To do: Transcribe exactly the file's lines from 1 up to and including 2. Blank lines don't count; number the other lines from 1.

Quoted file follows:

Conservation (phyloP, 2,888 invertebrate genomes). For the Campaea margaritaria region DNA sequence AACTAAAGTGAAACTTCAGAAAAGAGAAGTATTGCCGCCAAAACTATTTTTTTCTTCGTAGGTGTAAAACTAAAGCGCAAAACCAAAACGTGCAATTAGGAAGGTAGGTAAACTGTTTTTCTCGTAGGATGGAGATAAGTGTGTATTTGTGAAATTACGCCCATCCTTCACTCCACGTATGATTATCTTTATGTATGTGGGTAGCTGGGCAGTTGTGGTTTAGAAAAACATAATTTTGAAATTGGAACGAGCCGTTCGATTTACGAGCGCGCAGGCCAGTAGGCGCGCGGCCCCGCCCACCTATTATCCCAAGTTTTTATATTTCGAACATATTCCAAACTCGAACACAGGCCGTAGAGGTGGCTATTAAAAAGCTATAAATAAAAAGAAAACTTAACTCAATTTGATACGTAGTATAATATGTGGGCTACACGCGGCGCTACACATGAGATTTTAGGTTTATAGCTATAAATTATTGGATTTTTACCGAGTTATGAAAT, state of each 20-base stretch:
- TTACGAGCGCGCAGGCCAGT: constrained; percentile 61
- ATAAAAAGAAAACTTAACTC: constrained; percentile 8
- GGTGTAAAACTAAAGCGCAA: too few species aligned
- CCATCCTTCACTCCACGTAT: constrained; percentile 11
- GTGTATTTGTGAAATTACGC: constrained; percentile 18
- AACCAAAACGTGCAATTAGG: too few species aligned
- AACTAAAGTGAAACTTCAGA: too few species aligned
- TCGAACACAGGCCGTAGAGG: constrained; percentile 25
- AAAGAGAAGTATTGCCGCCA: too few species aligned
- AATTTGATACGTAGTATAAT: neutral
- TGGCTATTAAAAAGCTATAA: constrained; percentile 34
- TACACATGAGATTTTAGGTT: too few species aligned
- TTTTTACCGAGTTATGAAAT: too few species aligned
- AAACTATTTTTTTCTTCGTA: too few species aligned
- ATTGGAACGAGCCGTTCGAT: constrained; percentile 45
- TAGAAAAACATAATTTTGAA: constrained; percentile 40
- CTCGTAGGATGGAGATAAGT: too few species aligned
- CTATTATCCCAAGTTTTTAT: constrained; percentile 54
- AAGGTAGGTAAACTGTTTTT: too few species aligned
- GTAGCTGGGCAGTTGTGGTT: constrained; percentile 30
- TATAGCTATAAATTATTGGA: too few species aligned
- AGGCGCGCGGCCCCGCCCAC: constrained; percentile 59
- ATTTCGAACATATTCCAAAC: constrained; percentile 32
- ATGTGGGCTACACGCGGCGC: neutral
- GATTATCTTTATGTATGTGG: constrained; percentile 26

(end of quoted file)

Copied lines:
Conservation (phyloP, 2,888 invertebrate genomes). For the Campaea margaritaria region DNA sequence AACTAAAGTGAAACTTCAGAAAAGAGAAGTATTGCCGCCAAAACTATTTTTTTCTTCGTAGGTGTAAAACTAAAGCGCAAAACCAAAACGTGCAATTAGGAAGGTAGGTAAACTGTTTTTCTCGTAGGATGGAGATAAGTGTGTATTTGTGAAATTACGCCCATCCTTCACTCCACGTATGATTATCTTTATGTATGTGGGTAGCTGGGCAGTTGTGGTTTAGAAAAACATAATTTTGAAATTGGAACGAGCCGTTCGATTTACGAGCGCGCAGGCCAGTAGGCGCGCGGCCCCGCCCACCTATTATCCCAAGTTTTTATATTTCGAACATATTCCAAACTCGAACACAGGCCGTAGAGGTGGCTATTAAAAAGCTATAAATAAAAAGAAAACTTAACTCAATTTGATACGTAGTATAATATGTGGGCTACACGCGGCGCTACACATGAGATTTTAGGTTTATAGCTATAAATTATTGGATTTTTACCGAGTTATGAAAT, state of each 20-base stretch:
- TTACGAGCGCGCAGGCCAGT: constrained; percentile 61